When asked where they find their inspiration, newspaper columnists rarely care to expound on the matter, believing that the genesis of ideas — like the making of meatloaf down at the local greasy spoon diner — is a mystery probably better left unexplored.
“The last thing I want to be smart about is where my ideas come from. People don’t ask [syndicated columnist] George Will where his bow tie comes from. It is just there when he needs it,” explains humorist Roy Blount Jr. in his book “Now, Where Were We?” published by Villard Books. “It was not my idea, in the first place, to be the kind of person to whom ideas come. Some people get eczema. I get ideas.”
He then launches into a long and convoluted story about finding himself seated next to a beautiful French woman on an airplane flight. In striving to represent America as a good ambassador, he gets overly animated in his conversation with the lady and spills his drink on himself. Three times.
So much for American savoir-faire.
When he attempts to apologize, the woman turns her back to him “as squarely as an elegant back can be turned in such close quarters.” She is now committing her attention to some loser across the aisle who is munching on a candy bar dipped in a soft drink.
Crestfallen, Blount recalls a conversation he had overheard earlier in the Atlanta airport, one guy saying to his pal, “The way she ignored me, you’d think I was a tree stump.” The line inspires him to contemplate the makings of a sad poetic lament about the French beauty, fate, unrequited love and opportunities missed. Back at work, when he sits down to write, the resulting column practically composes itself.
“So there you go. Now, when people ask me where I get my ideas, I cite that example, and soon they change the subject,” he explains.
Blount claims to feel about writing the way a struggling designated hitter in baseball once told him he felt about batting: “I think too much at the plate. I ought to be just stupid up there.” When it comes to cranking out columns his mantra is “Just see the ball and hit it.” Good advice to writers it is, although often easier said than done.
When there is no elegant lady at hand to ignore a columnist as though he were a tree stump, thereby providing fodder for a column, he must work with what he has. In the northern climes, that can be something as commonplace and unsexy as ice.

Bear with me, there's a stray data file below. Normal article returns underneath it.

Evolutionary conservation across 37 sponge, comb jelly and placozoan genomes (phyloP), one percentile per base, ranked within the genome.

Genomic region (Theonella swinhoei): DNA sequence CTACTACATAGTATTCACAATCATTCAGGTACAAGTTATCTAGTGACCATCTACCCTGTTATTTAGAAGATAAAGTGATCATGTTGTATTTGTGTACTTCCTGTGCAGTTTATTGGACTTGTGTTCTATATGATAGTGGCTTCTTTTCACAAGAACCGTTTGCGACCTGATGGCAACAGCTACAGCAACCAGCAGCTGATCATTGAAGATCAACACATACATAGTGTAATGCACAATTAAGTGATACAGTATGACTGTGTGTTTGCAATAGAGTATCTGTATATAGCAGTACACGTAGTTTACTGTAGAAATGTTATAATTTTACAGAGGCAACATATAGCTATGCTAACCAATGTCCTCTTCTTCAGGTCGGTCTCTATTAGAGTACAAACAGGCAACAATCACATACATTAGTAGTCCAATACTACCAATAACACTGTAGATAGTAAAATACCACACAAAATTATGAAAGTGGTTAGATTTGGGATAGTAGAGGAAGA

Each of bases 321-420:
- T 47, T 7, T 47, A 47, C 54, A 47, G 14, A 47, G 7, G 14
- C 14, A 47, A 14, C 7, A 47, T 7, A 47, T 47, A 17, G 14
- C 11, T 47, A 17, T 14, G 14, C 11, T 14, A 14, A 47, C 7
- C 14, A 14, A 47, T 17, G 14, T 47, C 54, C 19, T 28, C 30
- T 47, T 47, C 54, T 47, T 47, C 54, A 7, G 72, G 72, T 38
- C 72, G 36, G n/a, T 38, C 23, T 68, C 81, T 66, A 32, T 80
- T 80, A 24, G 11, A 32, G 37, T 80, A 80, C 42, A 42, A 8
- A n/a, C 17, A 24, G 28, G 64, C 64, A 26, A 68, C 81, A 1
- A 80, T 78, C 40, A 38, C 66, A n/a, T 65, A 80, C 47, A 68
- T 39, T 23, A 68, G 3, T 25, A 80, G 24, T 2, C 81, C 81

Here in the winters of the Real Maine in recent years, ice has become a major irritant for the natives. Ice on the driveway. Ice on the car. Ice on the shrubbery and sidewalks. And most aggravating of all, ice buildup on the roofs of buildings.
There has been no shortage of bold ideas from sidewalk superintendents for solving the problem. Forget the hatchet and the chainsaw, one might counsel over coffee at the local gossip shop — all you need for the job is a pry bar, industrial-strength ice pick and a roll of official State of Maine duct tape.
An ice pick is OK if the aim is to ventilate your attic, another advises. But to eliminate a major ice buildup one must attack with ice auger and a good supply of boiling water. Plus the wife’s hair dryer as backup, and maybe a prayer to the Almighty. And on it goes.
Having heard my fair share of hare-brained schemes for the removal of ice in all the wrong places, I’d have to say that the most original way to “git ’er done” was described by a hometown character known for his laid-back outlook on life.
For eliminating ice buildup on the shed roof, the man once assured me, nothing beats a high-horsepower garden tiller. Been using one for years to do the job, he claimed, and “it works slicker than hell.”
Build a better mousetrap and the world will beat a path to your door, we have been promised. I believe my late friend went to his grave having discovered the better mousetrap of all down-home do-it-yourself ice-removal projects, and I pass his recommendation on to readers as a possible solution to their rooftop ice jam woes.
No need to thank me until you get the contractor’s estimate for the new roof job.
BDN columnist Kent Ward lives in Limestone. His email address is email@example.com.